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Blakeney, Michael --- "Review of: 'Annotated Trade Practices Act 1974, 1996 Edition'" [1996] MurdochUeJlLaw 10; (1996) 3(2) Murdoch University Electronic Journal of Law

Review of: Ray Steinwall and Lucienne Layton, "Annotated Trade Practices Act 1974", 1996 Edition, (Sydney: Butterworths, 1996), ISBN 0 409 312223, 548 pages; and Russell V. Miller, Annotated Trade Practices Act, 17th edition, (Sydney: LBC, 1996).

Author: Michael Blakeney BA, LLB, LLM., Hons (Syd), MA, Hons (UNSW)
Issue: Volume 3, Number 2 (July 1996)

  1. The Trade Practices Act 1974, which was considered to be one of the most revolutionary of the legislative innovations of the Whitlam administration, has gradually attracted the bipartisan support of both Federal and State governments. Initially, the unfair competition and restrictive trade practice provisions were emulated by parallel State statutes. The Federal Act was largely confined to s.51(xx) trading corporations by decisions such as St. George County Council[1], Adamson[2] and Hughes[3] and the Crown in right of the various States was exempted from the reach of the Act by the High Court in Bradken Consolidated Ltd v. Broken Hill Pty Co Ltd[4]. This confinement has been reversed by a package of State and Federal legislation which was precipitated by the 1993 Hilmer Committee report.

  2. The vision of the National Competition Policy Review, chaired by Professor Fred Hilmer, was for a national competition policy in which State and Federal governments cooperated to establish a competition code which uniformly applied rules of market conduct to all market participants regardless of their ownership. On 11 April 1995, the Council of Australian Governments (COAG), signed a series of agreements in support of a national competition policy reform package. On 20 July 1995 the Competition Policy Reform Act 1995 received the Royal Assent and reciprocal legislation in the States and Territories recognised the superintending authority of the Trade Practices Act 1974.

  3. The Trade Practices Act was itself reformed to replace the Trade Practices Commission with the Australian Competition and Consumer Commission (ACCC). With the parallel State and Territory legislation the prohibitions of anti-competitive conduct in Act now apply to the State Crown and to virtually all businesses in the country. Additionally, the competition provisions of the Act were broadened and the penalty levels increased to $10 million for corporations and $500,000 for individuals.

  4. The detail of theses changes is reproduced in Steinwall and Layton's 1996 Annotation of the Act. The Annotation contains the Trade Practices Act and Regulations, the Competition Policy Reform Act 1995 and a very comprehensive index and case commentary. A useful feature of the Annotation is the legislation notes which explain the very considerable volume of changes to the Act, such as the various transmogrifications of s.45D, the secondary boycotts provision, which prior to 1994 applied to trade union activity.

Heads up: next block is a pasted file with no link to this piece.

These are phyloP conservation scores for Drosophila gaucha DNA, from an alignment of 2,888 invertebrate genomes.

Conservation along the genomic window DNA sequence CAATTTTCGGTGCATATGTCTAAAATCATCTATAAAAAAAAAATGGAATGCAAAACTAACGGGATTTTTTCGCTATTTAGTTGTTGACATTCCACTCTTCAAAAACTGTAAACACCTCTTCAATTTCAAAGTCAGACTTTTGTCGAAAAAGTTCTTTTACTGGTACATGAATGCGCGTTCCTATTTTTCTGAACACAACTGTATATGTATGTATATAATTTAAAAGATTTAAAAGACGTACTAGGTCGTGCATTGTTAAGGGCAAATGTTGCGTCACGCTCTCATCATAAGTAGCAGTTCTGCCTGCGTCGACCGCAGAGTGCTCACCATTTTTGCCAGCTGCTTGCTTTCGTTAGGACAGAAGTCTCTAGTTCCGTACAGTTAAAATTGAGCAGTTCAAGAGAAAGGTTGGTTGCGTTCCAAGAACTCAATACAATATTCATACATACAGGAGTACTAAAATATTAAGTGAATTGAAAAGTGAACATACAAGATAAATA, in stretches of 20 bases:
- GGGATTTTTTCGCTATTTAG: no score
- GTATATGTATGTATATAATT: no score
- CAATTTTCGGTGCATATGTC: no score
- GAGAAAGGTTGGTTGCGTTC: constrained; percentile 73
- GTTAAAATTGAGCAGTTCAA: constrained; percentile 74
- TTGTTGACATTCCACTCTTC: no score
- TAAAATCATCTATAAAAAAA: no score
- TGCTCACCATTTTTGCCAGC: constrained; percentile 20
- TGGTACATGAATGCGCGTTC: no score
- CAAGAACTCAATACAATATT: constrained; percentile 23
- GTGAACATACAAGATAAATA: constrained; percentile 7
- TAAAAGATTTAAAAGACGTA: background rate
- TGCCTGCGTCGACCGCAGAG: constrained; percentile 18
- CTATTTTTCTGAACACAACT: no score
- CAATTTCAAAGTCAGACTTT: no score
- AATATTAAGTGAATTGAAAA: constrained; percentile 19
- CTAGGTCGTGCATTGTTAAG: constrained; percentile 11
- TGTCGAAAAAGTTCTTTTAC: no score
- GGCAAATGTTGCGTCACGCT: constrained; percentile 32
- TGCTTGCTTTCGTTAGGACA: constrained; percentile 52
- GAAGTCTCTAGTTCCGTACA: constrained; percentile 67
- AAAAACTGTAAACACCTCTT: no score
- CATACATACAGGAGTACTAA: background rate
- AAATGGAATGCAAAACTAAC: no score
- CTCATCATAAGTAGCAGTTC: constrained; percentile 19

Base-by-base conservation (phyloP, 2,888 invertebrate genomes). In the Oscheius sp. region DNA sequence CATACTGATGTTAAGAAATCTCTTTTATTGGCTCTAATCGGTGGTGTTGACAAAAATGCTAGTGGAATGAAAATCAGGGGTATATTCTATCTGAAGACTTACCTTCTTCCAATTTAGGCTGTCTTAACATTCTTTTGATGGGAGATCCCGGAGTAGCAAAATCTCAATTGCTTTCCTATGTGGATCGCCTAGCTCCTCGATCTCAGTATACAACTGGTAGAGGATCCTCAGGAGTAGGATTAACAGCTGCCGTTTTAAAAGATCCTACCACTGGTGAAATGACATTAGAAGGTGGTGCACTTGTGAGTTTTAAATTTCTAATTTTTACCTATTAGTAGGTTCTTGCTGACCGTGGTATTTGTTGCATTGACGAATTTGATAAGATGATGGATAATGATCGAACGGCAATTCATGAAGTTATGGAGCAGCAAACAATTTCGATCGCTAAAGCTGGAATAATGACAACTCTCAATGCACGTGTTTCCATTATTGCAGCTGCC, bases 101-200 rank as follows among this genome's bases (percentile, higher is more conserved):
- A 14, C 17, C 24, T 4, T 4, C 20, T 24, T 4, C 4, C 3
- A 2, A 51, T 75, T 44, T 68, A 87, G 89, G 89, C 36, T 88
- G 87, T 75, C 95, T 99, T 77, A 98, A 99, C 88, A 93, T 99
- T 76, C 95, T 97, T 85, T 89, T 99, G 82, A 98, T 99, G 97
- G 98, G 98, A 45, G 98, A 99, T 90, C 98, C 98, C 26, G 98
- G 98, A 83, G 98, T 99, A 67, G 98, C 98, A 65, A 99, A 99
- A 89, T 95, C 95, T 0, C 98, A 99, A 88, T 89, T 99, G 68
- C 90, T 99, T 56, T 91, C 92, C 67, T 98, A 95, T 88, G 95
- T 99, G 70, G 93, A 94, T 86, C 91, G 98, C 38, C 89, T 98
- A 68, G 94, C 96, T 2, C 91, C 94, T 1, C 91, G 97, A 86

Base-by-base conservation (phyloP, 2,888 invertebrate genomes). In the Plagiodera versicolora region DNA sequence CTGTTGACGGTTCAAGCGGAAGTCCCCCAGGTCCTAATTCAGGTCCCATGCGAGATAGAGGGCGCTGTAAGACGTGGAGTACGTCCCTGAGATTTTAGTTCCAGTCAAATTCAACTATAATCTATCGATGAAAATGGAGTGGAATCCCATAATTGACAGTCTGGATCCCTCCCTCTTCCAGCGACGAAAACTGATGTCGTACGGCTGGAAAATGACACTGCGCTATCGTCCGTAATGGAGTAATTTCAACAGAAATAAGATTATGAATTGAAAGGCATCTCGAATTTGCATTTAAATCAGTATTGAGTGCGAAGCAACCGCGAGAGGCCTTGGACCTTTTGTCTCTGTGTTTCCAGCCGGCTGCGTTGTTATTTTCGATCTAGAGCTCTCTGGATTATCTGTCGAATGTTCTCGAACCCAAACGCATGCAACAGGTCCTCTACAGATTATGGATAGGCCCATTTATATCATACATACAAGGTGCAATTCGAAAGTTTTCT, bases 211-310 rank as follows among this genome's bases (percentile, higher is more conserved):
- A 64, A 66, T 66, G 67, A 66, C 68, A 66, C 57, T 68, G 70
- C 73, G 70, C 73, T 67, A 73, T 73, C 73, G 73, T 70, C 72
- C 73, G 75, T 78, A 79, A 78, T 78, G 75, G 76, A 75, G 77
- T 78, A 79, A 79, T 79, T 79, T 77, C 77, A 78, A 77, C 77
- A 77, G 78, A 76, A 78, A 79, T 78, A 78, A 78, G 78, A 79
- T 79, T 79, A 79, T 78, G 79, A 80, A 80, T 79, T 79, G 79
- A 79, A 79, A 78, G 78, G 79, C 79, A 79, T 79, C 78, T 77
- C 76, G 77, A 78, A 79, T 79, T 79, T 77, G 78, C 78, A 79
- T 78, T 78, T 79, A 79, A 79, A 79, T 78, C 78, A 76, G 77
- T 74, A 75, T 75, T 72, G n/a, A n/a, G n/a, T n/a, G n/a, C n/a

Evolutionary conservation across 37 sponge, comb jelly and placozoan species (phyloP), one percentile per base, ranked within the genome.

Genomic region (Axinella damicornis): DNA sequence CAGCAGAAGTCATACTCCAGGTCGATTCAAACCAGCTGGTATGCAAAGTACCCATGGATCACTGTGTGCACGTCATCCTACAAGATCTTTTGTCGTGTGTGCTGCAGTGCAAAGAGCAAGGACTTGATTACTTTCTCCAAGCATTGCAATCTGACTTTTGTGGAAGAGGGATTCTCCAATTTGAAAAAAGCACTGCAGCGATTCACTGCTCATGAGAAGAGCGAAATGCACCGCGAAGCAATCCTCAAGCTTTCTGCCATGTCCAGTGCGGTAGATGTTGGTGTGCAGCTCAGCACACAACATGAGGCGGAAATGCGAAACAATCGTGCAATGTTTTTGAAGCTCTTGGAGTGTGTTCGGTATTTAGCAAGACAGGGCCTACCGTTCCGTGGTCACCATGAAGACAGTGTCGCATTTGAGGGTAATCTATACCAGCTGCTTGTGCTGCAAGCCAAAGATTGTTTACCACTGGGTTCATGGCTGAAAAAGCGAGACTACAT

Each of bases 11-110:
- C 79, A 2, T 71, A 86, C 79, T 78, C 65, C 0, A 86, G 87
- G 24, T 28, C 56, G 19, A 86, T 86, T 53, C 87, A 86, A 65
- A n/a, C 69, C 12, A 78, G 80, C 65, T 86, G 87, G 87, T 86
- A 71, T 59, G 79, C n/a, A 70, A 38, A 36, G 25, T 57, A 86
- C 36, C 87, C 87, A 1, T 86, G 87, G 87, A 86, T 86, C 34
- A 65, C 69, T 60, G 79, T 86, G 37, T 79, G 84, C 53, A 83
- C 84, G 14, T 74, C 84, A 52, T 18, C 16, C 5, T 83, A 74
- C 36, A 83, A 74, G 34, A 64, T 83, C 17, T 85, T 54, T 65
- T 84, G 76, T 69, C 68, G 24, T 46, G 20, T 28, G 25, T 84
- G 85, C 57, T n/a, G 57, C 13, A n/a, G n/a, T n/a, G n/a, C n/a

5. The Steinwall and Layton Annotation will inevitably be compared with Russell V. Miller's Annotated Trade Practices Act, published by the Law Book Co, which is now in its 17th edition. Miller is 50% larger than Steinwall and Layton. It contains the Competition Principles Agreement and related regulations. It also contains the specialist regulations which have been promulgated under the Act. In its earlier editions a strength of Miller was its reference to secondary commentaries as well as case law. This has fallen away in later editions.

  6. A particular strength of Steinwall and Layton is its reference to unreported cases.

  7. Until now Miller has been in a monopoly position and may have become flabby from lack of competitive exercise. Consumers will view with interest whether Steinwall and Layton can attract market share and whether the vigour of competition will call forth an innovative response from Miller.

  8. For the student reader price will probably be the ultimate criterion of choice between these publications. For the competition law practitioner nurtured on Miller, Steinwall and Layton have to meet the challenge of breaking down consumer loyalty.


[1] R..v. Trade Practices Tribunal; Ex parte St George County Council (1974) 130 CLR 190.

[2] R..v. Trade Practices Tribunal; Ex parte West Australian National Football League [1979] HCA 6; (1979) 143 CLR 190.

[3] Hughes v. West Australian Cricket Association (Inc) [1986] FCA 357; (1986) 19 FCR 10.

[4] [1979] HCA 15; (1979) 145 CLR 107

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